About the Peyton Society of Virginia
The John Peyton Memorial Association -

In the middle of the 18th Century, John Peyton (1691-1760) lived a comfortable plantation life at “Stony Hill” in Stafford County. He was one of the leaders of his county, representing it in the House of Burgesses. He was also a Justice and a Vestryman of Overwharton Parish. As a young man he had been one of Governor Spotswood’s intrepid knights of the Golden Horseshoe. He was one of the re-builders of Aquia Church, and his name appears on the plaque in that church naming Vestrymen of the re-building year, 1757. In the private family cemetery on the plantation, John Peyton was buried and on either side of him were his two wives, Anne (Waye) Young and Elizabeth (Rowzee) Waller.
     His sons, John Rowzee Peyton (1754-1798) and Yelverton Peyton (1735-1795) succeeded him at “Stony Hill”, but in time their children scattered to other parts of Virginia and the property passed out of the family.
     In the course of time, vines and undergrowth covered the gravestones and the house became uninhabitable. The Union’s Army of Northern Virginia used the property as a staging area for the Battle of Fredericksburg in the War Between the States, when the bricks of the mansion were used for ovens and the marble grave slabs were used for preparing bread.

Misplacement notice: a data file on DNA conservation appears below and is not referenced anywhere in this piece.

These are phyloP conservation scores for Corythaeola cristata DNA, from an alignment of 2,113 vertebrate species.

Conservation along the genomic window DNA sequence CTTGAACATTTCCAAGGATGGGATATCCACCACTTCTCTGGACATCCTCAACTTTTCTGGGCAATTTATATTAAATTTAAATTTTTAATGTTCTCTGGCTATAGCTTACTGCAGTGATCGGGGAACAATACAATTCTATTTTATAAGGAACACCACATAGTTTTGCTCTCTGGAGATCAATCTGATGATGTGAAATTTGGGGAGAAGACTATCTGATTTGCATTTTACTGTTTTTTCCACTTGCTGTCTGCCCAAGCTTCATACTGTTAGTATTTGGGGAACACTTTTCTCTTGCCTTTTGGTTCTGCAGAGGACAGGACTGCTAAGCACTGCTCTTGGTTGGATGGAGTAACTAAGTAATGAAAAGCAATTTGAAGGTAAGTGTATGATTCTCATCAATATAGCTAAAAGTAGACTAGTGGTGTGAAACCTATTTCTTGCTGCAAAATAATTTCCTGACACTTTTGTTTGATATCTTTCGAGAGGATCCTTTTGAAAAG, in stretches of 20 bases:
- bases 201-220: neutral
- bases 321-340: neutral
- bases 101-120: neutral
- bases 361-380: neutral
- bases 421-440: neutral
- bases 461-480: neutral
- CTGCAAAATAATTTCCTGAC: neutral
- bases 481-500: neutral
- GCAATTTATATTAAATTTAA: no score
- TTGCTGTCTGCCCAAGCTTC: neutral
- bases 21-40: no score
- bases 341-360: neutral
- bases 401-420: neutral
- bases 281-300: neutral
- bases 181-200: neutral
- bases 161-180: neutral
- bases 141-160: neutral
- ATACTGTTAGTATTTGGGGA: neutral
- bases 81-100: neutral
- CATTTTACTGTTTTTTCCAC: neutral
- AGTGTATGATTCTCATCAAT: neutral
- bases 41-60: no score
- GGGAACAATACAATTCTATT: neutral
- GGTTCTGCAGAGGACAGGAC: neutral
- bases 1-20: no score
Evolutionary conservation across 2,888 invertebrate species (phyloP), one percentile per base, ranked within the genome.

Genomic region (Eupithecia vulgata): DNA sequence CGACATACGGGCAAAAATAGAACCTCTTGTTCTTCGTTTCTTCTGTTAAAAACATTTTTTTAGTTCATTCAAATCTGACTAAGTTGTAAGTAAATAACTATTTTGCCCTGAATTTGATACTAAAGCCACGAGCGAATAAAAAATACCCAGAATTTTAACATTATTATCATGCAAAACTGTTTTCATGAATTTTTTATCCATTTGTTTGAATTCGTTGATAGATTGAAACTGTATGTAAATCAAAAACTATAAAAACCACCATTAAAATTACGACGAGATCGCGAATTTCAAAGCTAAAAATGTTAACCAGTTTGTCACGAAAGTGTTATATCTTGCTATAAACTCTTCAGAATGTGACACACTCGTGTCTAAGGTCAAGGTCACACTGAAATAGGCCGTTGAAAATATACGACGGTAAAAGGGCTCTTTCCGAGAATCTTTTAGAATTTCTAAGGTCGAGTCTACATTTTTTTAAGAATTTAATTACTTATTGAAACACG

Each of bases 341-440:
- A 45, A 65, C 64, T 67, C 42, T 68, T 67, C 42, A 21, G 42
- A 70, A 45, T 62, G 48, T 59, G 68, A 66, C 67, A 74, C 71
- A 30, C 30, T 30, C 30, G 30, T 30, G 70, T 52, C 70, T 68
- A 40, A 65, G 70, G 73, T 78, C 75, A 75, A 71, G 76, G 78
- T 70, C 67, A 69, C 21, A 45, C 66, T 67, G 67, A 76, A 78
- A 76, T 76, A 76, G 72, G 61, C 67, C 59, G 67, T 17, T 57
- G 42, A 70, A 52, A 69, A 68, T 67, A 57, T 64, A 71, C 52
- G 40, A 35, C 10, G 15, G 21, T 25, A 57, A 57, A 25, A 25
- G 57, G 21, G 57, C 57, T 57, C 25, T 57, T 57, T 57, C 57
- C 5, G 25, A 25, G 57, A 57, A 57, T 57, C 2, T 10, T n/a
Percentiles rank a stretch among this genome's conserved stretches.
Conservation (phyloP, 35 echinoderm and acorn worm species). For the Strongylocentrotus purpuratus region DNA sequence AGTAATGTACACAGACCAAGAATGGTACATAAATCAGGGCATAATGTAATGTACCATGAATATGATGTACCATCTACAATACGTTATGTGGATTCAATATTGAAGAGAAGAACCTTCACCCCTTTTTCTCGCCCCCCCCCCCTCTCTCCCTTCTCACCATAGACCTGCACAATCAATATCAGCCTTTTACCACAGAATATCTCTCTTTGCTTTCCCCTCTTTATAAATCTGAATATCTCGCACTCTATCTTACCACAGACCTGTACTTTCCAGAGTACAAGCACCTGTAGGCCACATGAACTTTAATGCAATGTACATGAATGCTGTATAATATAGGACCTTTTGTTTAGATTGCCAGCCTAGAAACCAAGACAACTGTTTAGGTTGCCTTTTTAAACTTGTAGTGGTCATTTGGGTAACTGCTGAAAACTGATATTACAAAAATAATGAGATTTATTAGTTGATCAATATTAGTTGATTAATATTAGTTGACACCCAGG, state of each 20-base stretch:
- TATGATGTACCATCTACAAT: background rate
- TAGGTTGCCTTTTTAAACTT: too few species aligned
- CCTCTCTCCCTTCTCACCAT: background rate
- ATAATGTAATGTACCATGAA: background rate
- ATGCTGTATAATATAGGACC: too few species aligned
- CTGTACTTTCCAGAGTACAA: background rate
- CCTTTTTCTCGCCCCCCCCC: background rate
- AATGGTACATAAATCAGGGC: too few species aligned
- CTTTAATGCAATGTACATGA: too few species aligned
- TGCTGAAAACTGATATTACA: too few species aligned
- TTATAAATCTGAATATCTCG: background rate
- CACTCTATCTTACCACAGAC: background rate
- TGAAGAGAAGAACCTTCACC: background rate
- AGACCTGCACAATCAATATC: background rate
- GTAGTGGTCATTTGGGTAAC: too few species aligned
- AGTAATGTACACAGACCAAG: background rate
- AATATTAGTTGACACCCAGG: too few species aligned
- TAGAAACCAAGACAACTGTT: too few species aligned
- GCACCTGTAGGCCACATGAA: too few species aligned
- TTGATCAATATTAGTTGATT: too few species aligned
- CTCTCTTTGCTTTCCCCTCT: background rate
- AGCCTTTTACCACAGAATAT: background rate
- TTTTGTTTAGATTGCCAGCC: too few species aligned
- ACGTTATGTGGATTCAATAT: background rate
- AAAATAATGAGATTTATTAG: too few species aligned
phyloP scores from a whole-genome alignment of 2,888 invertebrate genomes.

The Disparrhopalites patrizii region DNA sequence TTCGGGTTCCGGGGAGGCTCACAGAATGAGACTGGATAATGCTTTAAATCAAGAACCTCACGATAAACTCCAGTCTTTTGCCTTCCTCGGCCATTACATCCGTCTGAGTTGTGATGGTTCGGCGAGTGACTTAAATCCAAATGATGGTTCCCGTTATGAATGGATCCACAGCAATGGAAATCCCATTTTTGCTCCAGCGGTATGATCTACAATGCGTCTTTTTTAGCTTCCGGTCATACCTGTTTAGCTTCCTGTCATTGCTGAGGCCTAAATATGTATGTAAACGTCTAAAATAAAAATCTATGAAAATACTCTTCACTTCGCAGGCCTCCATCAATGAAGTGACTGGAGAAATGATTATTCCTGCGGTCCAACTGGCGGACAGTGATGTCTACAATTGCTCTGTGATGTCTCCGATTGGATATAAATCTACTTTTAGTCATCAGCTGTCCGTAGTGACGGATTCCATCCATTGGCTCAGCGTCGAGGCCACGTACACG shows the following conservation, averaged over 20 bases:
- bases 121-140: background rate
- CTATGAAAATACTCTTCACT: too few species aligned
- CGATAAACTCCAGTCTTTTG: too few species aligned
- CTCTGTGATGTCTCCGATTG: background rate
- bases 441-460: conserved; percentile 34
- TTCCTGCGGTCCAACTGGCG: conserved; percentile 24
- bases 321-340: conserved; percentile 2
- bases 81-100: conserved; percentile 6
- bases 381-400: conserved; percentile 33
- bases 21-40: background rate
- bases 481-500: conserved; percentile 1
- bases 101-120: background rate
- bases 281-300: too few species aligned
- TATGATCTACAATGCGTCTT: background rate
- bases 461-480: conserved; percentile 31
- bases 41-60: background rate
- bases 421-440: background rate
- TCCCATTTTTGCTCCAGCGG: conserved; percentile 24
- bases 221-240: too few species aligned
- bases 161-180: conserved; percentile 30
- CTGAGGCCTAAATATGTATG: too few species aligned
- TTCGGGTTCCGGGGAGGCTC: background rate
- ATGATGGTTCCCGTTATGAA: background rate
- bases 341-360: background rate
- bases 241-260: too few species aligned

In the spring of 1936, three of John Peyton’s descendants made a pilgrimage to “Stony Hill” and came away saddened by the ruins. They were Harry Peyton (1855-1939), and Robert Eden Peyton (1873-1949), both descendants of John’s son Henry, and Lawrence Washington Howe Peyton (1872-1949), descendant of John Peyton’s son John Rowzee. These cousins obtained permission to move John Peyton’s gravestone and remains to the Aquia Churchyard cemetery where there was a small Peyton section. Gravediggers were arranged for and plans were made for the re-interment. A few Sundays later, Mr. and Mrs. Harry Peyton, their son Tom Lewis Peyton and his wife, Nancy, and two children, Tom and Anne; Mr. and Mrs. Lawrence Peyton and their three children, Robert, Armistead, and Emily, all appeared at Aquia and witnessed the solemn burial of the remains of John Peyton, and those of his two wives, Anne’s on his right and Elizabeth’s on his left. Only one marked slab was recovered, namely that for John Peyton, but the inscription had been severely weathered. This was placed over his grave.